One question parents often ask is, “When can we expect our children to know their letters and/or gain general academic skills.” Of course, it all depends on each child and where they are emotionally and intellectually, but it also depends on how much you are willing to let them grow and allow them to be prepared for the classroom.
The method in the Children’s Houses prepares the children in the daily life of the classroom by exercises which are, in themselves, quite independent of religious education, but which seem to be a preparation for it. In fact, they aid in perfecting the child, in making him calm, obedient, attentive to his own movements, capable of silence and recollection. – Maria Montessori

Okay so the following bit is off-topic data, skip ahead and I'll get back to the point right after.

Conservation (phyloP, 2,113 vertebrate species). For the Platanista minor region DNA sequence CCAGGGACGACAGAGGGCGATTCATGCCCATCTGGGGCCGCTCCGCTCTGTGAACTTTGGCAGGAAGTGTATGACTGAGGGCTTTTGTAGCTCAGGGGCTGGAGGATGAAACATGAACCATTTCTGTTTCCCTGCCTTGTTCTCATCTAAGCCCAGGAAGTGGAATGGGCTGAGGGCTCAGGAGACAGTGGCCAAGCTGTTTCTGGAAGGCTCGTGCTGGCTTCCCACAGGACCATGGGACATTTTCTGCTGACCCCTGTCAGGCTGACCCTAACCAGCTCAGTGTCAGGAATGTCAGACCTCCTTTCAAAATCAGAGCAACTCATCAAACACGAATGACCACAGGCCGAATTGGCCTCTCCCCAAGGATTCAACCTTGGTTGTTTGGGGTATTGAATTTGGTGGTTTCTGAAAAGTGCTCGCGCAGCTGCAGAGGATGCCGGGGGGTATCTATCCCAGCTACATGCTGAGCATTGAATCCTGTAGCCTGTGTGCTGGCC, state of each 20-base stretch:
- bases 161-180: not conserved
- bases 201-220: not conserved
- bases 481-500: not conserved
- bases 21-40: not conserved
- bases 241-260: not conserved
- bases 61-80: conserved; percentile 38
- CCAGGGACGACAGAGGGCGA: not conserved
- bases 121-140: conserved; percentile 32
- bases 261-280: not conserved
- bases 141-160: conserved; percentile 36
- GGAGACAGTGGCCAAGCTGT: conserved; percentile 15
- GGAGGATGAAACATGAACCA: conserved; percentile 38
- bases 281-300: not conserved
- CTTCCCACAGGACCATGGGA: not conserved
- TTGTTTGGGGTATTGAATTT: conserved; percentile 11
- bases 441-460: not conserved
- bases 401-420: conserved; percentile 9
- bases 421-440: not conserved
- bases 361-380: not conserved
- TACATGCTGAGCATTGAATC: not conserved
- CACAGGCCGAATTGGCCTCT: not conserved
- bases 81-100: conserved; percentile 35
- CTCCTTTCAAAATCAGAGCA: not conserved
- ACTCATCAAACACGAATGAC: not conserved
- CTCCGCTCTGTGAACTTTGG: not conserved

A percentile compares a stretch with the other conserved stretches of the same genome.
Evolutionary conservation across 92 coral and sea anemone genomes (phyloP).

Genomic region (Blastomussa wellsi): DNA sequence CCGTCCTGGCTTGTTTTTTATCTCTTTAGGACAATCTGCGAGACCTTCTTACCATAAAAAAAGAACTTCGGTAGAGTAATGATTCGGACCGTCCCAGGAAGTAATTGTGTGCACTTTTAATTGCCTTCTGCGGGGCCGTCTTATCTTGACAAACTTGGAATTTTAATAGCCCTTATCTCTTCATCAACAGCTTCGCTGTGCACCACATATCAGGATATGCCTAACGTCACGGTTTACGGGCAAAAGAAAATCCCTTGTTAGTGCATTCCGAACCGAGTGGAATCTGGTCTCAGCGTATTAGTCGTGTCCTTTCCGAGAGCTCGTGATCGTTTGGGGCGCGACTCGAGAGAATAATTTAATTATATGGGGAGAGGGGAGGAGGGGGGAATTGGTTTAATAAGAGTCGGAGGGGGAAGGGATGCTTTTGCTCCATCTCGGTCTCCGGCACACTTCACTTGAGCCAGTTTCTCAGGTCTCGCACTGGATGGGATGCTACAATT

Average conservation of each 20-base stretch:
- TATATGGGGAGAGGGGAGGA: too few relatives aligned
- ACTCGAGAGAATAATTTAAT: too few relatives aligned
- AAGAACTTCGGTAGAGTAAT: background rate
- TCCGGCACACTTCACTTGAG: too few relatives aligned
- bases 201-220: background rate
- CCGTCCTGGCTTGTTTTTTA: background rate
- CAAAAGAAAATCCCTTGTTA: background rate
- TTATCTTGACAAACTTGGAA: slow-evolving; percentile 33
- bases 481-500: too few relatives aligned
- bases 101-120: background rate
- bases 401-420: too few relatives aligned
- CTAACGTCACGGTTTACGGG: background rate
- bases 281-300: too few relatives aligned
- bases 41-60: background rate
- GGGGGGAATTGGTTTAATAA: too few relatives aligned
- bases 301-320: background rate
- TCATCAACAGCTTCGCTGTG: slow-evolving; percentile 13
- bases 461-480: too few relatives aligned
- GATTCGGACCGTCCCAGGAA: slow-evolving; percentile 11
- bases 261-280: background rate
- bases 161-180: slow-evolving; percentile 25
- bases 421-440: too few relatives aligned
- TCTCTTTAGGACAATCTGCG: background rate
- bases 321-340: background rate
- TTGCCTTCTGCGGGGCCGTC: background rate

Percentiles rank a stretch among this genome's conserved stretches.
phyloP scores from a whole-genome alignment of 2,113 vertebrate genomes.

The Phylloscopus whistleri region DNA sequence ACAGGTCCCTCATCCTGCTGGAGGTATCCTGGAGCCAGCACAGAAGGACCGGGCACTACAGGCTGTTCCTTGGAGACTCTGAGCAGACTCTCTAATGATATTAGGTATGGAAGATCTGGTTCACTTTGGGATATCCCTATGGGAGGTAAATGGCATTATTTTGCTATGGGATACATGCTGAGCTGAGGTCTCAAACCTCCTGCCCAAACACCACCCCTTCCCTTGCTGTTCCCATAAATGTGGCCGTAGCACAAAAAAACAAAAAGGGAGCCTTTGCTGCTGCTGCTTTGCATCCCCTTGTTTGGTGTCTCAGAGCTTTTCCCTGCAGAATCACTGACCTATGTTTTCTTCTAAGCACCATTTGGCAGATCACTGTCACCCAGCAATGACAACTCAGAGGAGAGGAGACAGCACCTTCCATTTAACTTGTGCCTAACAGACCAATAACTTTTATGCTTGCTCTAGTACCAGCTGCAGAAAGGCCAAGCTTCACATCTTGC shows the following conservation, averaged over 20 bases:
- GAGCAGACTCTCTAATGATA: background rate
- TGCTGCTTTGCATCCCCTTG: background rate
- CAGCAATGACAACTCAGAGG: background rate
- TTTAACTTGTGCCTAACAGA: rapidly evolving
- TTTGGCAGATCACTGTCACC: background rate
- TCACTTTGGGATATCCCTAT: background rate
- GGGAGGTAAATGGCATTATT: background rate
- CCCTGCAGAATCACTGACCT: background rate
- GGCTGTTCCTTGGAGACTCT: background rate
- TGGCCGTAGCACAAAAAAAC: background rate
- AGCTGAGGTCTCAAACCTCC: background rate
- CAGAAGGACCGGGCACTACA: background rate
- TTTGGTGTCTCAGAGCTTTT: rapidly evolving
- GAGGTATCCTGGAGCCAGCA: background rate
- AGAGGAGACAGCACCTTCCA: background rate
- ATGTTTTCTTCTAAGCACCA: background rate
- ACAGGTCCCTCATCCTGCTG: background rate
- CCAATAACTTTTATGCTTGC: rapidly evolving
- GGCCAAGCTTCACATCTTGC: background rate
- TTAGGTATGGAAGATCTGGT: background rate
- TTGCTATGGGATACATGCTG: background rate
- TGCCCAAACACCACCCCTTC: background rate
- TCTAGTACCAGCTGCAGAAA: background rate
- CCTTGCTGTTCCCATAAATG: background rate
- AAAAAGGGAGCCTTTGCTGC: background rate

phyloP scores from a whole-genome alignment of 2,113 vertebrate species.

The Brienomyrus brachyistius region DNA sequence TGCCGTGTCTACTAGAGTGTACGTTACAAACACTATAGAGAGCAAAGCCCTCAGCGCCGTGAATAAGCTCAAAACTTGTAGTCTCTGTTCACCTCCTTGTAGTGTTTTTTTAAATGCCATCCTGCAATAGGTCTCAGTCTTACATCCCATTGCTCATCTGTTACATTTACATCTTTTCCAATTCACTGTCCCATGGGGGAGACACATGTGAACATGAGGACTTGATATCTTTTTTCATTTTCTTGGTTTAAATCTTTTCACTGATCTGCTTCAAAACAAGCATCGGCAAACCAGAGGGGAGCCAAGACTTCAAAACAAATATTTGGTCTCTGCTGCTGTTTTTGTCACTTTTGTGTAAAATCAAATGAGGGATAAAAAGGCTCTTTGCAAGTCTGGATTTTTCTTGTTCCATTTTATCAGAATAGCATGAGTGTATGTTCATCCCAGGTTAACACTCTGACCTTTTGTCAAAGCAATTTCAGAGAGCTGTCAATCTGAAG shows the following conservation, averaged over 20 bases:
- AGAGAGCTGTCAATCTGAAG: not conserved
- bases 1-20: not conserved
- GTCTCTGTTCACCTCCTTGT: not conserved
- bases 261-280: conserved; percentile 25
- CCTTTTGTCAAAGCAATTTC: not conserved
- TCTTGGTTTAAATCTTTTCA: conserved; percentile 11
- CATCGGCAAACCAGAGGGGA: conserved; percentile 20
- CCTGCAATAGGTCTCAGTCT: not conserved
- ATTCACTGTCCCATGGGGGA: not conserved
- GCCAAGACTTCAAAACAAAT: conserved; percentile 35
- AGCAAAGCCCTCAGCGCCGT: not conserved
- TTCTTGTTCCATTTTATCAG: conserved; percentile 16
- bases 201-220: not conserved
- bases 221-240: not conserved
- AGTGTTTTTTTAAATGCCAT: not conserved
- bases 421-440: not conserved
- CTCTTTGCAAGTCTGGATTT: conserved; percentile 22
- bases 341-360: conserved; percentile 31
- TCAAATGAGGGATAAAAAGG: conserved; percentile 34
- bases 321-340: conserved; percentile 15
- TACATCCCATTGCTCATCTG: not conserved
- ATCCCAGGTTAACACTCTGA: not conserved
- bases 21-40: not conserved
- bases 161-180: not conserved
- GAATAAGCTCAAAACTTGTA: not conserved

How often do we find ourselves running late and rushing for the door, and then having to stop because our three-year-old is still trying to put on his shoes? It’s taking him forever and he doesn’t seem to realize how late WE are. At times like these, we need to remember that children are still practicing and learning, and the simple task of ATTEMPTING to put his shoes on himself (whether it’s correctly done or not) is helping him improve as an individual.
KMS’s Primary (preschool and Kindergarten) classes have been validated by the Montessori Alliance of Tennessee (MAT) – a statewide network of Montessori schools, teachers and families supporting high-quality Montessori education.